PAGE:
This introductory chapter covers the basics of POCUS mechanics at the bedside
FIRST, A FEW FUNDAMENTAL REMINDERS
The IMBUS program uses several different types of ultrasound machines. The chapters in this online textbook do not describe details of performing tasks on each machine and terminology is sometimes different between machines.
HANDS: The optimum technique with all IMBUS machines requires the probe to be in the right hand while the left hand performs all tasks on the screen or keyboard. Accuracy and efficiency with this technique requires substantial practice.
INDICATOR POSITION: We will always (even for cardiac ultrasound) keep the screen index mark at the top left of the screen (radiology screen convention).
In a sagittal, parasagittal, or coronal orientation on the body, whether supine or sitting, the indicator on the screen represents the head (cephalad) because the probe index mark will always be positioned cephalad (radiology probe convention) in these planes. A cephalad sliding of the probe shows new (more cephalad) tissue entering from the left (screen index mark) side of the screen.
We always want structure movement on the screen to coordinate with probe movement from the examiner's perspective. Therefore, when a transverse body view is obtained we will stray a little bit from standard radiology probe index orientation (which is to always keep the probe index mark to the patient's right) and instead always keep our probe index to the examiner's left. When imaging from the typical anterior/lateral aspects of a patient, this will mean the probe index is in its standard radiology position towards the patient's right. However, when we are imaging from the posterior aspect of the patient (i.e. popliteal exam standing position, posterior lung sitting, posterior kidney views, etc.) we will still keep the probe index to the examiner's left so that movement on the screen continues to mirror probe movement (e.g. when moving the probe to the operator's left, new tissue is moving into the screen from the left). This results in the probe index mark being pointed to the patient's left (instead of standard right) when imaging from the posterior aspect of a patient.
GEL: Beginners often use too little gel. In some situations, a good amount of gel should be applied directly on the area to be examined rather than coming repeatedly back with the probe for more gel. This approach saves time and reduces the risk of losing a good viewing window. If gel is being loaded onto a probe directly, it should not be done over the patient as it can splatter on their face or clothes. On the left in the image below, gel was applied to the left parasternal area for a cardiac exam and on the right, gel was applied for a posterior lung exam.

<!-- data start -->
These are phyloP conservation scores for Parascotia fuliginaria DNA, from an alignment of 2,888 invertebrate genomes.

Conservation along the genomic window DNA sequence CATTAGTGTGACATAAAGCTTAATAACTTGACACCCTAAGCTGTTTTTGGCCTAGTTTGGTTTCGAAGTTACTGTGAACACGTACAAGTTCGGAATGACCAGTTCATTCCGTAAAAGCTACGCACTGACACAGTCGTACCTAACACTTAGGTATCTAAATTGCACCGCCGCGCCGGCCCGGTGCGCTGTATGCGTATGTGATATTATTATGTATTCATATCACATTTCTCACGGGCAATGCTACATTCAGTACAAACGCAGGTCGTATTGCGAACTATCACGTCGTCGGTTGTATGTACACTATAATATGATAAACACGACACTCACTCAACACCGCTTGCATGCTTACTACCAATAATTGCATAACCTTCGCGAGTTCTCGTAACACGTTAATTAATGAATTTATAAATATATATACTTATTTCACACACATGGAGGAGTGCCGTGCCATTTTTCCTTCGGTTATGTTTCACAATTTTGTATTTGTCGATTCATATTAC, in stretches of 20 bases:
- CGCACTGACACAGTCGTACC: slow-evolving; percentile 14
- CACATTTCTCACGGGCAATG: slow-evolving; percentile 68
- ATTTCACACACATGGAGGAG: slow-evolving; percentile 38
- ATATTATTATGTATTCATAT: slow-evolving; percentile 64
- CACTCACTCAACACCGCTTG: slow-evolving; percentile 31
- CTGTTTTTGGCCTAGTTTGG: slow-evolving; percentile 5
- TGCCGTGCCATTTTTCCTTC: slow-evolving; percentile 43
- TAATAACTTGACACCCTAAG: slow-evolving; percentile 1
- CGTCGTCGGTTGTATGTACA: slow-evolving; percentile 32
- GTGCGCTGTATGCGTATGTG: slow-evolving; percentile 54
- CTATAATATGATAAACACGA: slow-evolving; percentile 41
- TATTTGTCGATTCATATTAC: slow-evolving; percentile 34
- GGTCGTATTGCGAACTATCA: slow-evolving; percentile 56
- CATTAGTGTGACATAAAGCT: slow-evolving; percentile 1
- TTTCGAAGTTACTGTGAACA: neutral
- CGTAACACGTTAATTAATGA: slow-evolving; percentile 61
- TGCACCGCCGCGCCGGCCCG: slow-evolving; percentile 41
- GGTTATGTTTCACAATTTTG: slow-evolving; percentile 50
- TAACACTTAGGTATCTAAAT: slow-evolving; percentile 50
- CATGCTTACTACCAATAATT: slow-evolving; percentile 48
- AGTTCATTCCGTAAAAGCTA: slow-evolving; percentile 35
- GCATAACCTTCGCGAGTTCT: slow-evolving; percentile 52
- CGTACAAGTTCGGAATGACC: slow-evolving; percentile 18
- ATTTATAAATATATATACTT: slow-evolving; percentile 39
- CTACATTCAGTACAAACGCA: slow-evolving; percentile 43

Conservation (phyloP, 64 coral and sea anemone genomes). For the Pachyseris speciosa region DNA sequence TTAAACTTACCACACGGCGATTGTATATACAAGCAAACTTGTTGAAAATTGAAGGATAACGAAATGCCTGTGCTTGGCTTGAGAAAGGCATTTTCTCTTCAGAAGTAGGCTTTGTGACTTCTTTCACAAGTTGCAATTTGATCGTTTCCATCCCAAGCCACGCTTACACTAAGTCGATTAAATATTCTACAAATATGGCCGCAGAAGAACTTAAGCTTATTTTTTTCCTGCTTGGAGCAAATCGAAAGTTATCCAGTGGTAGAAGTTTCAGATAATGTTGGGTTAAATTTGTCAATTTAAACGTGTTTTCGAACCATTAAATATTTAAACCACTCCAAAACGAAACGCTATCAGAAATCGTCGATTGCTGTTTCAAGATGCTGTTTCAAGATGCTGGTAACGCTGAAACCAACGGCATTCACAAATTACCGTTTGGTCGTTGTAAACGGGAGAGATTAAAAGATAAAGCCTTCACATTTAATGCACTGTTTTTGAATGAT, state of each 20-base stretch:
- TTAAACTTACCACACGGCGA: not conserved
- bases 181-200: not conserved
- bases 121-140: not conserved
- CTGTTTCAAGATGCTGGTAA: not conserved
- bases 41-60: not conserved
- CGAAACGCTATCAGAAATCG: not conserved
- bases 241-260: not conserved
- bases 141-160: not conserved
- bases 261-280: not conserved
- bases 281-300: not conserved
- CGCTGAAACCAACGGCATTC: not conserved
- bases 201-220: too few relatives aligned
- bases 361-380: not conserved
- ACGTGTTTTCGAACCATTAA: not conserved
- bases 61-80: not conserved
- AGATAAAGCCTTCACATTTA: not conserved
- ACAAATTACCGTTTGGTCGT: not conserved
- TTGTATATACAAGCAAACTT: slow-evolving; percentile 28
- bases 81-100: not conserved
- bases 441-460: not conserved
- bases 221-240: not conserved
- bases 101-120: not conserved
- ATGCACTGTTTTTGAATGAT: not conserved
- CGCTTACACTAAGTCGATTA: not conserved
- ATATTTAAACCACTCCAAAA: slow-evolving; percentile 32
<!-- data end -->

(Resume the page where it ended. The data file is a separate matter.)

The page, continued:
GAIN: The default gain setting is not always optimal. Look for fluid in any field that should be anechoic (e.g. urine, blood, and cysts). Be sure that this fluid is black with minimal grey. However, some structure to the tissue should remain. The following are images from 123sonography.com of a liver with an adjoining pleural effusion showing an under-gained image on the left, an over-gained image on the right, and an acceptably-gained image in the middle.
Sometimes just part of the field needs gain adjustment. An example is a full bladder that gives posterior acoustic enhancement, which over-gains the prostate. The view of the prostate can be improved by turning down the gain just in the prostate area.
GEN, PEN AND RES MODES: Accepting the default frequency mode for a probe is not always optimal. In obese patients, lowering the frequency from RES to GEN or from GEN to PEN may be necessary to improve views, even though this sacrifices some image resolution.
DEPTH: Excessive depth wastes ultrasound power and makes structures appear smaller. The frame rate is better in the lower part of A B-mode sector, which is particularly important for moving structures like the heart. Adjusting depth to place a structure of interest in the lower part of the screen improves the size of the structure and gives better movement detail.
WIDTH: The width of a B-mode sector similarly needs optimization to avoid wasting ultrasound power. A narrower sector width improves the resolution of structures and increases the frame rate. Phased array probes usually have width controls while only some machines have curvilinear probe width controls. Linear probes usually do not have width control. Always narrow in on any structure of interest.
FOCUS POSITION: The Edge machine has a focus position fixed at the center of the screen. That means the optimal focus position and the optimal frame rate cannot coincide. On the Venue machine, the focus position is movable and focus position and frame rate can overlap. A structure of interest will have best image quality when it is in the focus position.
MAGNIFICATION/ZOOM: Magnification/zooming is the last step in optimizing the view of any structure. Magnification cannot make up for poor image quality from suboptimal depth, width, and focus position.
Below is a standard PLAX view of a heart with the Edge machine and its focus position at the center of the screen. Assume the interest is on the details of the MV apparatus. The image below had the sector width at default maximum and the MV structure was a little below the center of the field.
To optimize the view on the Edge, the depth was increased and the probe subtly adjusted to put the MV in the center of the screen. The sector width was then reduced.
Finally, the MV was magnified and a more detailed view was achieved than the default PLAX.
With the Venue machine, the sequence for image optimization would be different.
- Adjust the Depth to put the structure of interest in the lower part of the screen.
- Narrow the Width.
- Move the Focus Position to the structure of interest.